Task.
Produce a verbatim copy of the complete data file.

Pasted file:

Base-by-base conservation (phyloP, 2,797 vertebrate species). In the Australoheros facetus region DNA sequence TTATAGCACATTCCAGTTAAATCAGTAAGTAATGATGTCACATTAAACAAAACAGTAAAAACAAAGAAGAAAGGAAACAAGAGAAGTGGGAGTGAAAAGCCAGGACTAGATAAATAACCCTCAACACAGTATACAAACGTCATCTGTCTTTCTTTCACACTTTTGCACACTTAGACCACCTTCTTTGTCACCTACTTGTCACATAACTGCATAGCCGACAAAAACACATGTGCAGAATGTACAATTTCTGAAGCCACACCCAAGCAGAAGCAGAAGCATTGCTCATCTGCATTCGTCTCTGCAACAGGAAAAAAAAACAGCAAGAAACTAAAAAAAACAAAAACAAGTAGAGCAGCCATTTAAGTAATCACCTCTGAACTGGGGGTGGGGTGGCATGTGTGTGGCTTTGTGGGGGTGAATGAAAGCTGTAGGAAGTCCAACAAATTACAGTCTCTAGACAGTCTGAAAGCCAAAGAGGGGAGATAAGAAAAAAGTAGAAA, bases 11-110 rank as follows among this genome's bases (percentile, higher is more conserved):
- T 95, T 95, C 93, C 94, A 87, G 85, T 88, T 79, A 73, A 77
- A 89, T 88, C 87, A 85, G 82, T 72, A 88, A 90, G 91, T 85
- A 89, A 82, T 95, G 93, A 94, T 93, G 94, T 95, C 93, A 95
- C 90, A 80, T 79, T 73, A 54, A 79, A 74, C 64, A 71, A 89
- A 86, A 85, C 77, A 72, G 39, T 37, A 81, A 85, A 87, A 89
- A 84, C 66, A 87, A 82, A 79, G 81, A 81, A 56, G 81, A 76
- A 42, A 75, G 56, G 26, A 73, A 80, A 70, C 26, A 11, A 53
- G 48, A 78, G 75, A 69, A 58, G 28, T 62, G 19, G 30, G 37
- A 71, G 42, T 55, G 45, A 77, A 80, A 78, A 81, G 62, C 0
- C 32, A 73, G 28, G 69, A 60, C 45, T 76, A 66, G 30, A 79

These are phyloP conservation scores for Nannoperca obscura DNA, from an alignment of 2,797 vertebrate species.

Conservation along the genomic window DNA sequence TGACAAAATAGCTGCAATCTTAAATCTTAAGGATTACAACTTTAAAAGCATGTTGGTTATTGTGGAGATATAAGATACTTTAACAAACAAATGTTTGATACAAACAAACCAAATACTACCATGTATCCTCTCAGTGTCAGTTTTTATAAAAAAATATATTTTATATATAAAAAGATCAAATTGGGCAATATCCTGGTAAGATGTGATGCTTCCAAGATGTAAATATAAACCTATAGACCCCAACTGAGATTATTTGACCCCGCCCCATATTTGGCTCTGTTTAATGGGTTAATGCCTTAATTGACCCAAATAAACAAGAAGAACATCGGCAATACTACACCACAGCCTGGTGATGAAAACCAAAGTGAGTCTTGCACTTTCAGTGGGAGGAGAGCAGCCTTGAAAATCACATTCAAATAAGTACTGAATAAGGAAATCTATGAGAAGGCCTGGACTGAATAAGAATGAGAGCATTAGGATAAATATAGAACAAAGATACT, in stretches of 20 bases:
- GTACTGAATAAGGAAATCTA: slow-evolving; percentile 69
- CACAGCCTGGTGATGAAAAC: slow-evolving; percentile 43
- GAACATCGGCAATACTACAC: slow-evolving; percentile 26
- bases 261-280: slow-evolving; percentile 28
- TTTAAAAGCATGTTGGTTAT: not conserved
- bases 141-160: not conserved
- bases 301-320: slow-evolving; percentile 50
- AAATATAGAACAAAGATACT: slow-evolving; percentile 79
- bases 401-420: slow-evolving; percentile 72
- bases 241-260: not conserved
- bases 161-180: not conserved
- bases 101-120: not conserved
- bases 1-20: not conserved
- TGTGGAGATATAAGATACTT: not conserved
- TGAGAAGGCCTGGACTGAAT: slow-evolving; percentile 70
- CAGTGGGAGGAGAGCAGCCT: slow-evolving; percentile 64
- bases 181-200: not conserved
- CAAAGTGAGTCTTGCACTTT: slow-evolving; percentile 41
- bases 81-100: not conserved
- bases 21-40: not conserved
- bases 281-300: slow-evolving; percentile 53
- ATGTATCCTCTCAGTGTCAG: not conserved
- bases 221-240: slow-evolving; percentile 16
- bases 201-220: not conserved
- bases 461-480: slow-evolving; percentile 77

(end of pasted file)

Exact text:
Base-by-base conservation (phyloP, 2,797 vertebrate species). In the Australoheros facetus region DNA sequence TTATAGCACATTCCAGTTAAATCAGTAAGTAATGATGTCACATTAAACAAAACAGTAAAAACAAAGAAGAAAGGAAACAAGAGAAGTGGGAGTGAAAAGCCAGGACTAGATAAATAACCCTCAACACAGTATACAAACGTCATCTGTCTTTCTTTCACACTTTTGCACACTTAGACCACCTTCTTTGTCACCTACTTGTCACATAACTGCATAGCCGACAAAAACACATGTGCAGAATGTACAATTTCTGAAGCCACACCCAAGCAGAAGCAGAAGCATTGCTCATCTGCATTCGTCTCTGCAACAGGAAAAAAAAACAGCAAGAAACTAAAAAAAACAAAAACAAGTAGAGCAGCCATTTAAGTAATCACCTCTGAACTGGGGGTGGGGTGGCATGTGTGTGGCTTTGTGGGGGTGAATGAAAGCTGTAGGAAGTCCAACAAATTACAGTCTCTAGACAGTCTGAAAGCCAAAGAGGGGAGATAAGAAAAAAGTAGAAA, bases 11-110 rank as follows among this genome's bases (percentile, higher is more conserved):
- T 95, T 95, C 93, C 94, A 87, G 85, T 88, T 79, A 73, A 77
- A 89, T 88, C 87, A 85, G 82, T 72, A 88, A 90, G 91, T 85
- A 89, A 82, T 95, G 93, A 94, T 93, G 94, T 95, C 93, A 95
- C 90, A 80, T 79, T 73, A 54, A 79, A 74, C 64, A 71, A 89
- A 86, A 85, C 77, A 72, G 39, T 37, A 81, A 85, A 87, A 89
- A 84, C 66, A 87, A 82, A 79, G 81, A 81, A 56, G 81, A 76
- A 42, A 75, G 56, G 26, A 73, A 80, A 70, C 26, A 11, A 53
- G 48, A 78, G 75, A 69, A 58, G 28, T 62, G 19, G 30, G 37
- A 71, G 42, T 55, G 45, A 77, A 80, A 78, A 81, G 62, C 0
- C 32, A 73, G 28, G 69, A 60, C 45, T 76, A 66, G 30, A 79

These are phyloP conservation scores for Nannoperca obscura DNA, from an alignment of 2,797 vertebrate species.

Conservation along the genomic window DNA sequence TGACAAAATAGCTGCAATCTTAAATCTTAAGGATTACAACTTTAAAAGCATGTTGGTTATTGTGGAGATATAAGATACTTTAACAAACAAATGTTTGATACAAACAAACCAAATACTACCATGTATCCTCTCAGTGTCAGTTTTTATAAAAAAATATATTTTATATATAAAAAGATCAAATTGGGCAATATCCTGGTAAGATGTGATGCTTCCAAGATGTAAATATAAACCTATAGACCCCAACTGAGATTATTTGACCCCGCCCCATATTTGGCTCTGTTTAATGGGTTAATGCCTTAATTGACCCAAATAAACAAGAAGAACATCGGCAATACTACACCACAGCCTGGTGATGAAAACCAAAGTGAGTCTTGCACTTTCAGTGGGAGGAGAGCAGCCTTGAAAATCACATTCAAATAAGTACTGAATAAGGAAATCTATGAGAAGGCCTGGACTGAATAAGAATGAGAGCATTAGGATAAATATAGAACAAAGATACT, in stretches of 20 bases:
- GTACTGAATAAGGAAATCTA: slow-evolving; percentile 69
- CACAGCCTGGTGATGAAAAC: slow-evolving; percentile 43
- GAACATCGGCAATACTACAC: slow-evolving; percentile 26
- bases 261-280: slow-evolving; percentile 28
- TTTAAAAGCATGTTGGTTAT: not conserved
- bases 141-160: not conserved
- bases 301-320: slow-evolving; percentile 50
- AAATATAGAACAAAGATACT: slow-evolving; percentile 79
- bases 401-420: slow-evolving; percentile 72
- bases 241-260: not conserved
- bases 161-180: not conserved
- bases 101-120: not conserved
- bases 1-20: not conserved
- TGTGGAGATATAAGATACTT: not conserved
- TGAGAAGGCCTGGACTGAAT: slow-evolving; percentile 70
- CAGTGGGAGGAGAGCAGCCT: slow-evolving; percentile 64
- bases 181-200: not conserved
- CAAAGTGAGTCTTGCACTTT: slow-evolving; percentile 41
- bases 81-100: not conserved
- bases 21-40: not conserved
- bases 281-300: slow-evolving; percentile 53
- ATGTATCCTCTCAGTGTCAG: not conserved
- bases 221-240: slow-evolving; percentile 16
- bases 201-220: not conserved
- bases 461-480: slow-evolving; percentile 77